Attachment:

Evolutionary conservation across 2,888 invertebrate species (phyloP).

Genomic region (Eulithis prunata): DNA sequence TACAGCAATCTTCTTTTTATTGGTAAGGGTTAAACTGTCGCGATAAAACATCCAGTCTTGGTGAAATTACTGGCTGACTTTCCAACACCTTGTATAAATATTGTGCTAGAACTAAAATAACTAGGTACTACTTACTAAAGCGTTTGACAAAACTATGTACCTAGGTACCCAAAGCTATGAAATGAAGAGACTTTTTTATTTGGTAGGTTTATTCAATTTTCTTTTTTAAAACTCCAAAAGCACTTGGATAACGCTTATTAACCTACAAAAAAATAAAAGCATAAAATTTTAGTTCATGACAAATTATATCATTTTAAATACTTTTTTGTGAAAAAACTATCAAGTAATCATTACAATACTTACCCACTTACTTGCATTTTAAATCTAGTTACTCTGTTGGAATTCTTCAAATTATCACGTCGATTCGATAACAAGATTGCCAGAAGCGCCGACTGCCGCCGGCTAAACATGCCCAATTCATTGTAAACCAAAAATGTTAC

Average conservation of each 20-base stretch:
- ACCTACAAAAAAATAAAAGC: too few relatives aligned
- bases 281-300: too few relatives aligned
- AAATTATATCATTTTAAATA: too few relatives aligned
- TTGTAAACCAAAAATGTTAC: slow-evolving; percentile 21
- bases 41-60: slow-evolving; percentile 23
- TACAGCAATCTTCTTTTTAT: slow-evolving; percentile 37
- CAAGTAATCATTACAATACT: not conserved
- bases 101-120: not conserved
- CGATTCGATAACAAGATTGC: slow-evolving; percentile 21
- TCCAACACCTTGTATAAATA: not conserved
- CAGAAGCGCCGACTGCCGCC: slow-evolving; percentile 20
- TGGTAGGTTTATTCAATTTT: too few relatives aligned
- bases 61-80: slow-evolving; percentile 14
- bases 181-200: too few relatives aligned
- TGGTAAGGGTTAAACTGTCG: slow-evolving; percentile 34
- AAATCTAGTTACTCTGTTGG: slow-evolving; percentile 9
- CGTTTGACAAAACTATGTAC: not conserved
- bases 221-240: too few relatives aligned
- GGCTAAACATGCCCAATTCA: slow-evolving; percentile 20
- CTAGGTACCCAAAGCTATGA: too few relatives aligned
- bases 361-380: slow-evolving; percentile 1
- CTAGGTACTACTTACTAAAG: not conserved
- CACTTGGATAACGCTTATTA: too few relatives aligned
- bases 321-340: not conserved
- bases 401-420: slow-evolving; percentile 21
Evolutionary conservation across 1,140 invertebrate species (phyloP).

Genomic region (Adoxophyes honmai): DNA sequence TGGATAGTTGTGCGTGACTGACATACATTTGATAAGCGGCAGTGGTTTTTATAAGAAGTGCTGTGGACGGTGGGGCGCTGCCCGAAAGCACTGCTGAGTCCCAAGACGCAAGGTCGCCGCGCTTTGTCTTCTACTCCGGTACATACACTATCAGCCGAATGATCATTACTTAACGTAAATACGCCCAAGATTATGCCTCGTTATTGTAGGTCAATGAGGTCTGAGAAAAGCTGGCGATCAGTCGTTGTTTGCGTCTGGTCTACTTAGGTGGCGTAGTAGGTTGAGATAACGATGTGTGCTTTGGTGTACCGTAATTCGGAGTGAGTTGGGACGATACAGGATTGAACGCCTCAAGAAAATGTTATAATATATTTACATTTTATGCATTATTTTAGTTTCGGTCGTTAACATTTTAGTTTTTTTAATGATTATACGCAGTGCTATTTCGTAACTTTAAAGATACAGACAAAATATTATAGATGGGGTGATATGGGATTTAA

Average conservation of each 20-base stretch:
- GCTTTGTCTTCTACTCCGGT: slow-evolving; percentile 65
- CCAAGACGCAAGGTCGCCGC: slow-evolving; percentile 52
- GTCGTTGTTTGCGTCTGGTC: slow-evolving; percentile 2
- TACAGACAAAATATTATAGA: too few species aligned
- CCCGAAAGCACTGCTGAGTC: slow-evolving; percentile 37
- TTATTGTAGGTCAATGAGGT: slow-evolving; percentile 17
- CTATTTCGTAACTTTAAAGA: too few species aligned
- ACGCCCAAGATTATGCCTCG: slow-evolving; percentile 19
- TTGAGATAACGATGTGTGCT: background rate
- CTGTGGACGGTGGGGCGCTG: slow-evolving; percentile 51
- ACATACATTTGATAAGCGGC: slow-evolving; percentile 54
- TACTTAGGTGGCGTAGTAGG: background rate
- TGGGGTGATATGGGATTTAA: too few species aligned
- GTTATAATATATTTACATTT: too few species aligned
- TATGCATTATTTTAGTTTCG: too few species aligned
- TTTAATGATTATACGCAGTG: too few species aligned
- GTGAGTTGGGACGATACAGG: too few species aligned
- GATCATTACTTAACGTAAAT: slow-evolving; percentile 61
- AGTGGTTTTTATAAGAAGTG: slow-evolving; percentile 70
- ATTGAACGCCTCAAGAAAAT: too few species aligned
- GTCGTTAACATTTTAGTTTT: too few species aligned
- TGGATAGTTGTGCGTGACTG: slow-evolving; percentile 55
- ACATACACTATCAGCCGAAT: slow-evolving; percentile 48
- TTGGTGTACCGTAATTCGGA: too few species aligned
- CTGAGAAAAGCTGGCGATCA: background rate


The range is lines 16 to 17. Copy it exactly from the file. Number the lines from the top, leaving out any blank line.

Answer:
- bases 61-80: slow-evolving; percentile 14
- bases 181-200: too few relatives aligned